Do you plan to be an owner/operator in your coffee shop, acting as the general manager and the owner, or do you plan to hire management staff to handle everything from payroll to production? Will you need a seasoned barista to develop brewing methods and beverage recipes or a kitchen manager to make pastries and sandwiches?
Because coffee shops can offer such a range of food and drinks, it’s important to plan for the complexities of how management and production will work, how employees are expected to guide customers through the experience, and how you will balance quality, consistency, and speed in production.
These myriad responsibilities are complicated further when spread across the handful of employees on a coffee shop payroll. Balancing employees, products, customers, inventory, and finances can be a daunting task and the business operations section is your opportunity to tell investors that you’re up to it.
Sales Forecasts and Operating Expenses
It’s especially important when starting a coffee shop to consider management and labor when considering costs: coffee shops are small storefronts with relatively low profit margin, depending on demand, and can easily go in the red when juggling an inventory for a small kitchen in addition to all the necessities for serving coffee and tea drinks.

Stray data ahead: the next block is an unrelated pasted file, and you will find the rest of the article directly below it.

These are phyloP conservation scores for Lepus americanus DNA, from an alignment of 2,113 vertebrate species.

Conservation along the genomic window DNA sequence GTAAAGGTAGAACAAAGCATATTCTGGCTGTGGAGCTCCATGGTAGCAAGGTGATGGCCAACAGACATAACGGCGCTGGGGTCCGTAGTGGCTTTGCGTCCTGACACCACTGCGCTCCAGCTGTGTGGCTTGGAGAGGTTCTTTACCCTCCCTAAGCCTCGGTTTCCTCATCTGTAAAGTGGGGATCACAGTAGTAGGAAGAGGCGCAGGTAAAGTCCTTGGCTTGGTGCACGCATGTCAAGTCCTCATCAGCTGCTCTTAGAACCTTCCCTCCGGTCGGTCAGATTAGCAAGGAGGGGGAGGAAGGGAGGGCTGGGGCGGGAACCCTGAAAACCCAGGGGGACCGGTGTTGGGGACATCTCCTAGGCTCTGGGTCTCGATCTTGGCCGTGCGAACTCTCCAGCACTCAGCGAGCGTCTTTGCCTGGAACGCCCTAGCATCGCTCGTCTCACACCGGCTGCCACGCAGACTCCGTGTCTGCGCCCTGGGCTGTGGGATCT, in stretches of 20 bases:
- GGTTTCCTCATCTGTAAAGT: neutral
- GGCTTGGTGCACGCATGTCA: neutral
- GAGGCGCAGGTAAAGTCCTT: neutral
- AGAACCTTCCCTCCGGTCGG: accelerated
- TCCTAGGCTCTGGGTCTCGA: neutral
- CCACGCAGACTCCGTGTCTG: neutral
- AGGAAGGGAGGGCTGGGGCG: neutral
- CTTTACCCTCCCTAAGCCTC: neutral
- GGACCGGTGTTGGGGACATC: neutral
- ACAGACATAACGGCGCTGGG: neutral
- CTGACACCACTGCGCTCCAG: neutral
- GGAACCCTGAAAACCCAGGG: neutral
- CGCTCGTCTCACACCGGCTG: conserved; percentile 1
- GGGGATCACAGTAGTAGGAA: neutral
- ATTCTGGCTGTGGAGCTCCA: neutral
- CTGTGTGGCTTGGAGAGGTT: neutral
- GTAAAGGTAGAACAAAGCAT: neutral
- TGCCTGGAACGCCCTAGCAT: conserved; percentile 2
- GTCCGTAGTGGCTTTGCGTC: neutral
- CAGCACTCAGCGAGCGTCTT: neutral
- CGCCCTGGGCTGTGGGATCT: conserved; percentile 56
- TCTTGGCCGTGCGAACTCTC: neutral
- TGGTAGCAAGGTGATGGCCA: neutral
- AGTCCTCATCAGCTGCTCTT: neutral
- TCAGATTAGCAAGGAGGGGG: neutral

One common analysis to include in a business plan is a break-even point analysis, which compares how much sales are required to break even with the cost of expenses each month. Investors will be interested in the potential for profit and loss before they contribute to your business, but to produce a profit a loss statement for a restaurant that isn’t open yet will require some educated projections.
Finally, a cash flow analysis will detail how you will spend money on labor, supplies, and operations which will show investors that the coffee shop can support itself without additional investment. Consider how the process of coffee beans, teas, pastry, your own and your employees’ salaries, and the costs of maintaining the coffee shop and brewing equipment balance at the end of each fiscal quarter.
Financing and Loans
If you are seeking to secure funding, have already secured partial funding, or have a plan to fund your coffee shop, it is crucial to include that information in your business plan.
Some coffee shops go with SBA loans, others get microloans or work with alternative lenders, and others work with brick and mortar banks. Whatever route you choose — and there are so many different funding options! — provide your audience (and potential investors) with your detailed funding goals and plans, including projections and expected expenses.
How to Present a Coffee Shop Business Plan
There are a few ways to prepare to communicate with investors about your business plan and get them interested. As you write and edit your plan, you’ll have become the world’s only expert on your coffee shop. Remember that the way you talk about your business should be tailored to the situation you find yourself in.